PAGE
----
Protecting our best interests?
05 April 2011
New research from FairPensions and funded by the Nuffield Foundation calls for an ‘enlightened fiduciary' model for institutional investors to parallel the new duties of company directors introduced in 2006. The report argues that such a provision would provide a valuable ‘nudge' towards sustainable, long term investment to overcome narrow interpretations of fiduciary obligation which emphasise profit maximisation at the exclusion of all other factors, including financial system stability.
Speaking at the launch of FairPensions' new report, Ed Davey, Minister for Employment Relations, Consumer and Postal Affairs said:
"It's very important that fiduciary duties are fully understood by all those who exercise them.
"As a government, we do want to see ESG issues considered in a rounded way in order to encourage responsible investment decisions... Fiduciary duties placed on pension fund trustees can be about more than maximising the bottom line. These duties require pension fund trustees to consider the best interests of the scheme beneficiaries and we want everyone to understand that."
He went on to link the report to the government's current review of economic short-termism:
"The report speaks to a number of policy changes that the government are facing...Pensions savers should have a say in the management of their money."
According to the report, intense debates about corporate governance since the financial crisis have paid insufficient attention to the underlying savers whom fiduciary obligations exist to protect.
Christine Berry, author of the report, said:
"There's been a lot of talk about the relationship between asset managers and asset owners, but little about the ultimate beneficiaries. There is an urgent need to refocus debate onto the individuals whose money is at stake."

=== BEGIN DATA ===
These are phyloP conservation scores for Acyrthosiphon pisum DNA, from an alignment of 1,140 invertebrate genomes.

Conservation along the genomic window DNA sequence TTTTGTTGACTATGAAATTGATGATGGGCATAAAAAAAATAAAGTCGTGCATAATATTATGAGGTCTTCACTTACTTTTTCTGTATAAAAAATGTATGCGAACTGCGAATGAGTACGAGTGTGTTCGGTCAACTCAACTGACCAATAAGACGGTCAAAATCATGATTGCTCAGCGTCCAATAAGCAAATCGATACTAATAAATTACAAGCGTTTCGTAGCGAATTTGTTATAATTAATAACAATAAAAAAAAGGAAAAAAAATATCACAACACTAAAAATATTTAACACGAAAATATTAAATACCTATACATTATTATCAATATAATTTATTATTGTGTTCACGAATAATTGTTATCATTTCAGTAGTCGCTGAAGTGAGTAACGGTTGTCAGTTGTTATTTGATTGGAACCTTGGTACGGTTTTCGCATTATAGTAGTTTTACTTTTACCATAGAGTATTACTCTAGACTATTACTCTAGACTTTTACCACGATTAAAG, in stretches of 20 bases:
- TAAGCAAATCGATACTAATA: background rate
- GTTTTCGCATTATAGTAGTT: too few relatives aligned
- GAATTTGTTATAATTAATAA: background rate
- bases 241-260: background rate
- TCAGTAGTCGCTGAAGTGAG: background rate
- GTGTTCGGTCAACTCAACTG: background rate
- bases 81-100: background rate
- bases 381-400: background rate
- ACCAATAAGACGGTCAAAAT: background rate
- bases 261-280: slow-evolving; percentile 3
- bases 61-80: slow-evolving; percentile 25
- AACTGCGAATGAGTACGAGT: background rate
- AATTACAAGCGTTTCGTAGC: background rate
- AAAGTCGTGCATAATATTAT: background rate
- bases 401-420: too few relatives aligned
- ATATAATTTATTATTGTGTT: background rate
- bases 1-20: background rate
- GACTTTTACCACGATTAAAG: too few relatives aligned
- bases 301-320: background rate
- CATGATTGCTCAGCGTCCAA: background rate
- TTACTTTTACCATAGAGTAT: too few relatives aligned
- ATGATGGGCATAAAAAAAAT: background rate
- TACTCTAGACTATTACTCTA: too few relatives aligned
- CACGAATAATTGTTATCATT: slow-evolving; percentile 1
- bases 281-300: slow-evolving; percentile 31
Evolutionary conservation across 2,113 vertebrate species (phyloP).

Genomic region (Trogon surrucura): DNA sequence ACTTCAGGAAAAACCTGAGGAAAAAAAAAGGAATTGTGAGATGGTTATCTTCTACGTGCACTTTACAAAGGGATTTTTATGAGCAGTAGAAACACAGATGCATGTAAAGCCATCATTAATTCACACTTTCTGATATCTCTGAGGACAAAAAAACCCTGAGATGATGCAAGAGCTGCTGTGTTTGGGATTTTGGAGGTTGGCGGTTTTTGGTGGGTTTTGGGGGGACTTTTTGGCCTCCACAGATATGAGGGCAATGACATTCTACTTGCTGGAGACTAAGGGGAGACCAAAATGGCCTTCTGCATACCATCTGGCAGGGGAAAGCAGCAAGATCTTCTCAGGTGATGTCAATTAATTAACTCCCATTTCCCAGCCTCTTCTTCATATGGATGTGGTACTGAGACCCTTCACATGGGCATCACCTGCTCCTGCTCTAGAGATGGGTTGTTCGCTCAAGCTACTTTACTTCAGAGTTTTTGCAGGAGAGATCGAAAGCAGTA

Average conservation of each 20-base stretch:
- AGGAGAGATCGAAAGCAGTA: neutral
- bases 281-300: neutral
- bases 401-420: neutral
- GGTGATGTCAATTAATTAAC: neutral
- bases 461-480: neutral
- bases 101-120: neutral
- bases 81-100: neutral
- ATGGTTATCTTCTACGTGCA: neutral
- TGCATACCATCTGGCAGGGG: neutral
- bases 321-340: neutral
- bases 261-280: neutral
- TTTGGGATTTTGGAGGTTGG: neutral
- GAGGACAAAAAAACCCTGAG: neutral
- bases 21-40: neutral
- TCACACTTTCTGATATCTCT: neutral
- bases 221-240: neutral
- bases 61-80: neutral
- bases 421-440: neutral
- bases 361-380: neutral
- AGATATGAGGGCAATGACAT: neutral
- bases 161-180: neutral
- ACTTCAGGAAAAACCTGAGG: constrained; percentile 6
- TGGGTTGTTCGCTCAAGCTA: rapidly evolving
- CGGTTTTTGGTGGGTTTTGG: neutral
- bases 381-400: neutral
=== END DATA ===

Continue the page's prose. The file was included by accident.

FairPensions, which campaigns for transparency and accountability in finance, argues that current interpretations of fiduciary obligation have lost sight of the core ‘duty of loyalty' to beneficiaries. The complex chains of financial intermediaries involved in today's pension investment have introduced widespread conflicts of interest which are inconsistent with a strict understanding of fiduciary obligation. The report calls on regulators to confirm that asset managers, investment consultants and insurance companies providing pension products are all fiduciaries by law.
Christine Berry went on to say:
"From 2000-2009, pension investment returns collapsed to 1.1% per year while funds' payments to intermediaries rose by more than 50%. Against this backdrop the industry needs to ask itself whether it is truly fulfilling its fiduciary obligations to beneficiaries. The current situation simply does not offer enough protection for savers from self-serving or reckless behaviour by their agents."
The report calls on the government to give savers more say in how their money is managed and to promote long term thinking in order to protect the savings of beneficiaries.
The research also highlights the part that investors played in the financial crisis of 2008. FairPensions points out that, unlike bankers, the people managing pension savings have emerged from the financial crisis with their reputations virtually unscathed despite evidence of their significant role in encouraging risky corporate behaviour in the build up to the crash.